• On January 11, New Leaders, in collaboration with Clark Atlanta University, Morehouse College, and Spelman College, published a new report titled, “The Shoulder Tap: Educators of Color on the Leadership Representation Gap and What We Can Do About It.” The report emphasizes the urgency for recruiting and retaining school leaders of color, as, “studies show that all students, and especially students of color, benefit when they are led by educators with diverse racial, ethnic, and cultural backgrounds.” Authors examine existing research and present examples from educators of color who are working to close the school leadership representation gap. The report features five recommendations for policymakers to increase school leader diversity, including through direct investments in pipelines and pathways, as well as transparent recruitment and hiring practices.


H.R. 32
Keeping Texas School Construction Costs Down Act of 2023: A bill to amend the Internal Revenue Code of 1986 to create a safe harbor for certain perpetual trust funds.
Sponsor: Rep. Lloyd Doggett (D-TX)

H.R. 65
A bill to amend part A of title I of the Elementary and Secondary Education Act of 1965 to allow States, in accordance with State law, to let Federal funds for the education of disadvantaged children follow low-income children to the public school, charter school, accredited private school, or supplemental educational service program they attend, and for other purposes.
Sponsor: Rep. Andy Biggs (R-AZ)

H.R. 66
A bill to expand opportunity for Native American children through additional options in education, and for other purposes.
Sponsor: Rep. Andy Biggs (R-AZ)

H.R. 112
A bill to repeal the Patient Protection and Affordable Care Act and the Health Care and Education Reconciliation Act of 2010.
Sponsor: Rep. Andy Biggs (R-AZ)

H.R. 126
A bill to direct the Election Assistance Commission to carry out a pilot program under which the Commission shall provide funds to local educational agencies for initiatives to provide voter registration information to secondary school students in the 12th grade.
Sponsor: Rep. Al Green (D-TX)

H.R. 138
A bill to amend title 11 of the United States Code to modify the dischargeability of debts for certain educational payments and loans.
Sponsor: Rep. Steve Cohen (D-TN)

H.R. 174
A bill to prohibit the provision of Federal funds to a labor organization the members of which are education professionals.
Sponsor: Rep. Ronny Jackson (R-TX)

H.R. 201
A bill to prohibit the provision of Federal funds to any State or local educational agency that denies or prevents participation in constitutionally-protected prayer in schools, and for other purposes.
Sponsor: Rep. David Rouzer (R-NC)

H.R. 202
A bill to provide for the elimination of the Department of Education, and for other purposes.
Sponsor: Rep. David Rouzer (R-NC)

H.R. 216
A bill to prohibit Federal education funds from being provided to elementary schools that do not require teachers to obtain written parental consent prior to teaching lessons specifically related to gender identity, sexual orientation, or transgender studies, and for other purposes.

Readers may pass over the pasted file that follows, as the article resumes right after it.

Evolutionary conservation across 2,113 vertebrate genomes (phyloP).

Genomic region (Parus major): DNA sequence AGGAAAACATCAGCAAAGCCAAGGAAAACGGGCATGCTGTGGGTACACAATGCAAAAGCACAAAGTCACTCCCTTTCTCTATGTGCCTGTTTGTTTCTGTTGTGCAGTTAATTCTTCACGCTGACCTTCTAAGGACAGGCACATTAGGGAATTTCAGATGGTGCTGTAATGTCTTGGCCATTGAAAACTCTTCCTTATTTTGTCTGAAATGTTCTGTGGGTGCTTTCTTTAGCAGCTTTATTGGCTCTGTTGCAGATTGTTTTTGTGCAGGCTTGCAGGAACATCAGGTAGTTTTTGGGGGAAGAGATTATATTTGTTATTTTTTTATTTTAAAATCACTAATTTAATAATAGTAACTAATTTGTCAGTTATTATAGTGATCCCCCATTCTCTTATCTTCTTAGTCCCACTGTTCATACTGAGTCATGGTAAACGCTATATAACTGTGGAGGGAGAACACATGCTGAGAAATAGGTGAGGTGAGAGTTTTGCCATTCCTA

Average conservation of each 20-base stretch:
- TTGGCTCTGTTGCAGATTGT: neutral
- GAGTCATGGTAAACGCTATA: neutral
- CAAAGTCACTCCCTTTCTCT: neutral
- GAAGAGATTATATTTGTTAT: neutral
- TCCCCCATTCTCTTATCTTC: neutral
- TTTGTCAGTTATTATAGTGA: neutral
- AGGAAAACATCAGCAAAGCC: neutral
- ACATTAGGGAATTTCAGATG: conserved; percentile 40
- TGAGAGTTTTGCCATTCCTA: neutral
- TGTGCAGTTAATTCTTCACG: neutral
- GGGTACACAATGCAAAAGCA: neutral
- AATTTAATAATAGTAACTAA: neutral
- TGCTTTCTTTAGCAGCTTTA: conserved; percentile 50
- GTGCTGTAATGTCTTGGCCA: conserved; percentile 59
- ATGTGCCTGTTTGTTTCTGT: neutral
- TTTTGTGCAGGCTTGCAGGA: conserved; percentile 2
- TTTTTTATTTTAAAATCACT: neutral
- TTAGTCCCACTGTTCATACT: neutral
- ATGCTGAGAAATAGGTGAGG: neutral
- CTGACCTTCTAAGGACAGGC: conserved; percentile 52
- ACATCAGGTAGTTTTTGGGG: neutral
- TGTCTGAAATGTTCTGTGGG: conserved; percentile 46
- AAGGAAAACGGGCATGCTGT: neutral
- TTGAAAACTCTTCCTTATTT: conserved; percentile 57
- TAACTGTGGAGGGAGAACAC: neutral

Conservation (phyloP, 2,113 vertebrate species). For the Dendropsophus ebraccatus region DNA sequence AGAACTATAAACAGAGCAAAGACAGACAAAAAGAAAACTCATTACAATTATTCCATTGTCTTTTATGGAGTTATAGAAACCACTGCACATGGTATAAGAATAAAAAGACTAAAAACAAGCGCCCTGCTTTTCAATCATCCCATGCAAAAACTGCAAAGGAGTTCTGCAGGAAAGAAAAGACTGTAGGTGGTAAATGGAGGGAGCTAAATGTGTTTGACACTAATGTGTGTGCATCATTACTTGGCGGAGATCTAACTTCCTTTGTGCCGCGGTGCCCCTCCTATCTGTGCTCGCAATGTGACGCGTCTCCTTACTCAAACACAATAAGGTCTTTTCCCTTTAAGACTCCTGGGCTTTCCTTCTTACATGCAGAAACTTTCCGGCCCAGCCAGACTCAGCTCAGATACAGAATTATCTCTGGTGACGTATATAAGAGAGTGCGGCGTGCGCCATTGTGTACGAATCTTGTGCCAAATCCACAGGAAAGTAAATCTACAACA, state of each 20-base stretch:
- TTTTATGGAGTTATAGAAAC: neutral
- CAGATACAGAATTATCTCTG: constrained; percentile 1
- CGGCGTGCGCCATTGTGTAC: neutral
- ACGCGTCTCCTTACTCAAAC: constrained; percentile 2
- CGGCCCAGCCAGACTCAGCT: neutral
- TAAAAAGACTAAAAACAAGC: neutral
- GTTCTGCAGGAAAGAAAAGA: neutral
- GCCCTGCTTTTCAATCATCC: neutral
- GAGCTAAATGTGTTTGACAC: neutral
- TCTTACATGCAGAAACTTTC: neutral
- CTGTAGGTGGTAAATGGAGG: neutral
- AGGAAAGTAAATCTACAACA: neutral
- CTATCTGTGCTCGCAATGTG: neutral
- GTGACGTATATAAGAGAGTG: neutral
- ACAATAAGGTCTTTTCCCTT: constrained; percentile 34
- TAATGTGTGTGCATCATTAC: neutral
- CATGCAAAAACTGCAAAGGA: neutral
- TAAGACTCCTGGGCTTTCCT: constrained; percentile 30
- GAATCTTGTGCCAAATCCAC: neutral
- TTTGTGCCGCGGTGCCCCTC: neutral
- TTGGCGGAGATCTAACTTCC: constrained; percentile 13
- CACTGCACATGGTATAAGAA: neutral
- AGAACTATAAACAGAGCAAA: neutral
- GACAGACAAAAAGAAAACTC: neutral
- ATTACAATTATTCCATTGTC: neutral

Sponsor: Rep. Jeff Van Drew (R-NJ)

H.R. 221
A bill to amend the Higher Education Act of 1965 to expand eligibility for participation in the Federal Pell Grant program to certain trade schools.
Sponsor: Rep. Robert Wittman (R-VA)

H.R. 231
A bill to prohibit Federal funds from being provided to an institution of higher education unless the institution has banned use of TikTok on electronic devices, and for other purposes.
Sponsor: Rep. Brian Babin (R-TX)

H.R. 241
A bill to amend the Americans with Disabilities Act of 1990 to promote compliance through education, to clarify the requirements for demand letters, to provide for a notice and cure period before the commencement of a private civil action, and for other purposes.
Sponsor: Rep. Ken Calvert (R-CA)

H.R. 245
A bill to establish a grant program for nebulizers in elementary and secondary schools.
Sponsor: Rep. Sheila Jackson Lee (D-TX)

H.R. 287
A bill to amend the Elementary and Secondary Education Act of 1965 to ensure that local educational agencies applying for certain Federal education funds post the curriculum for elementary and secondary schools online, and for other purposes.
Sponsor: Rep. Scott Fitzgerald (R-WI)

H.R. 291
A bill to amend title 38, United States Code, to ensure that a member of the Armed Forces, granted a general discharge under honorable conditions on the sole basis that such member failed to obey a lawful order to receive a vaccine for COVID-19, is eligible for certain educational assistance administered by the Secretary of Veterans Affairs.
Sponsor: Rep. Scott Fitzgerald (R-WI)

H.R. 305
A bill to authorize the Secretary of Education to carry out a grant program to assist local educational agencies with ensuring that each elementary and secondary school has at least one registered nurse on staff.
Sponsor: Rep. Frederica Wilson (D-FL)

H.R. 306
A bill to amend title 11 of the United States Code to stop abusive student loan collection practices in bankruptcy cases.
Sponsor: Rep. Shri Thanedar (D-MI)